Ooh, Chilled Monkey Brains!

Remember that scene?  From Indiana Jones and the Temple of Doom?  My least favorite of the Indiana Jones series, mainly because of the female lead character – can't even remember the character's name right now because apparently I've blocked it.  But anyway, they're at the palace, eating all sorts of delicacies like eyeball soup and baby snakes, and – chilled monkey brains.  Mmm-mmm good!

And you might be wondering what any of this has to do with Seattle, which is fine, because my answer to that would be:  Not a whole heck of a lot.  Not specifically.  Not exactly.

We didn't have monkey brains.


Bill and his brother and the kids went to the market the other day to get, among other things, very fresh seafood.  Sushi grade.  A wide assortment.  One of the fabulous things out here is the variety of fresh seafood available AND the large populations of many different Asian populations.  As a result, there are some wonderful markets that mainly carry a ton of different ingredients for lots of different Asian cuisines.  And that includes a lot of fish.  So the other day Bill made a lovely sushi lunch here at the house with all the fun things he picked up at the market. 

But I'm going to write about that another day, because why go chronologically?  I'm on vacation!  I can mix it up a bit.

So in addition to the different fresh fish items, Bill also brought back a challenge for me.  Yes, that's right.  He selected something new and different with the express purpose of handing it over to me to figure out what to do with it.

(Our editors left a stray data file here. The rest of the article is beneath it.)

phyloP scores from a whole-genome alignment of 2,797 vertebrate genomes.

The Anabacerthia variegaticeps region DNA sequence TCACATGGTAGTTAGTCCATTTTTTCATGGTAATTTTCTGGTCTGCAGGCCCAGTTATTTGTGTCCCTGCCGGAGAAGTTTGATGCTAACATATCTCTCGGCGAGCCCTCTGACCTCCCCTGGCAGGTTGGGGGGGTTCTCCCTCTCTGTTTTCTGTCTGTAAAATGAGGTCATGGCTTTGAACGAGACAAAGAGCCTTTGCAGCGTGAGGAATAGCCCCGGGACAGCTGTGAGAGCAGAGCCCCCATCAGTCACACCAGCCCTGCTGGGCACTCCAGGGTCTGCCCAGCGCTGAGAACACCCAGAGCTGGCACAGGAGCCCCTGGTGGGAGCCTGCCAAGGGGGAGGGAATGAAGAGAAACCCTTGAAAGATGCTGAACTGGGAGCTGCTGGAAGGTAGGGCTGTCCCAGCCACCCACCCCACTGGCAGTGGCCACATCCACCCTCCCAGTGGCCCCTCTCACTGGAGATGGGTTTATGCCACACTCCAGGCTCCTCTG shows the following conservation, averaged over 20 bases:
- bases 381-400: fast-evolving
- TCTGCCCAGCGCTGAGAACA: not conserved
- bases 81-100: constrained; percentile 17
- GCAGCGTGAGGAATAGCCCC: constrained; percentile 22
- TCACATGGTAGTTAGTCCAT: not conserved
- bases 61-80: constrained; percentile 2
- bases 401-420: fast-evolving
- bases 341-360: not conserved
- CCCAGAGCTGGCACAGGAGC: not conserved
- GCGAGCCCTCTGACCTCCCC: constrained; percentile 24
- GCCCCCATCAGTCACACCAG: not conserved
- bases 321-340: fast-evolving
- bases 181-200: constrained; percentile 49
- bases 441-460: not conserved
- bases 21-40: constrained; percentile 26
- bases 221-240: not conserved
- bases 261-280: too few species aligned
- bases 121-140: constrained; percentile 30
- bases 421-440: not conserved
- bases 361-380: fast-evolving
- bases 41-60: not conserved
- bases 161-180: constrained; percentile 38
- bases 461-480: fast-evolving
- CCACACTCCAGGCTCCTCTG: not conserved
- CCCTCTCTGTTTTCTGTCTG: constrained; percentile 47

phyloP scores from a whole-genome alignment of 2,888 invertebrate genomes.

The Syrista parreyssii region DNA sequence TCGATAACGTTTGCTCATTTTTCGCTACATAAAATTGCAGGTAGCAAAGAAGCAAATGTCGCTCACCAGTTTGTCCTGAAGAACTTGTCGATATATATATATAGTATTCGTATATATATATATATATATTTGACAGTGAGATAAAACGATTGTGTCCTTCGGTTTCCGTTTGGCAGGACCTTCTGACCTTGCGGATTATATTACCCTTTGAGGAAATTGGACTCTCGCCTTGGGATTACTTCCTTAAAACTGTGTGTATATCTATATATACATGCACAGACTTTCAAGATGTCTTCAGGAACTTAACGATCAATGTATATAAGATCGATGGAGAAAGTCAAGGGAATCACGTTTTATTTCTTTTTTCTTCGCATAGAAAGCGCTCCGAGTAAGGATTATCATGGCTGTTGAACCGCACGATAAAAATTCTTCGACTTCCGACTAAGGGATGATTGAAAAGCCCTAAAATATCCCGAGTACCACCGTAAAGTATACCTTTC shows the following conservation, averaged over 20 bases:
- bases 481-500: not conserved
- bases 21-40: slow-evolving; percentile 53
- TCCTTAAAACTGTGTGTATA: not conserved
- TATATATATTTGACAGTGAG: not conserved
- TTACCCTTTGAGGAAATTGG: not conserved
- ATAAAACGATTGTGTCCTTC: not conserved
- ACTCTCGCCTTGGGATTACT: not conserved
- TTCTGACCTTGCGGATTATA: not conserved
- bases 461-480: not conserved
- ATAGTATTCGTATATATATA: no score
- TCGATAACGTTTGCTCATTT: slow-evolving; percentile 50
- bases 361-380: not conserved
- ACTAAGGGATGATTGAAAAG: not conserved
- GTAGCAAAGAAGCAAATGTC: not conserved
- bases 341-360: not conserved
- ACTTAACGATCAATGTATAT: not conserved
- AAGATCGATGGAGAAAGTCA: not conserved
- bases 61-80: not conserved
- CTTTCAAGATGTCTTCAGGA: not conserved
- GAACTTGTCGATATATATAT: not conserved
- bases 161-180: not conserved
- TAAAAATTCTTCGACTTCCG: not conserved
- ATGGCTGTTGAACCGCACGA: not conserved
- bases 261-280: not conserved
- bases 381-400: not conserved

That's what keeps a marriage alive, folks.  Strange and bizarre cooking challenges.

So here's what he handed to me:


Yes.  You read that right.  Pork Brain.  Actually, Pork Brain USA, which, for all I know, may be a real town some where. 

I didn't do anything with it that day, but I kept it in the back of my mind, and yesterday, after we went into Seattle and watched the Blue Angels and high speed boat races at Seafair (which, again, I'll share with you another time), we came home and got to work on dinner.  Bill and Ray put together a lovely seafood paella, and I made the appetizer. 

With the pork brains.

I had an idea of what I was going to do, or what I thought I should do, but I figured that, since I lack experience in the cooking of brains, I might want to check online and see if anyone else out there had anything to say about them.

And really?  Not a whole lot. 

I did find out that in the south they sell canned pork brains in milk gravy.  They get reheated and served with eggs or something like that.  And I have a pork chop recipe that is awesome, and it includes baking the chops in a milk gravy, so the whole pork/milk combo makes sense.  It's the canned thing that, for whatever reason, creeps me out a bit.

But I wasn't working with canned brains, so none of those recipes was going to work.  I also didn't want to make milk gravy.  I was just going for some sort of appetizery thing, not a meal.

I found a few recipes that all indicated some sort of boiling or bringing to a boil first, before proceeding to anything else in the cooking process.  I also had figured that brains would be mainly fat, so they'd be soft…maybe I'd saute them in some butter and wine…I imagined them kind of delicate and lush.  This is how my mind was working.

So, armed with that information and inspiration and blind faith, I headed back into the kitchen and got started.

The first order of business was to get some water ready.  I poured some vinegar into a pot – maybe around a tablespoon or two – and sprinkled in some sea salt.  A teaspoon or so.  Then I poured in around a quart of water.



And now, time to meet the brains.

Here they are: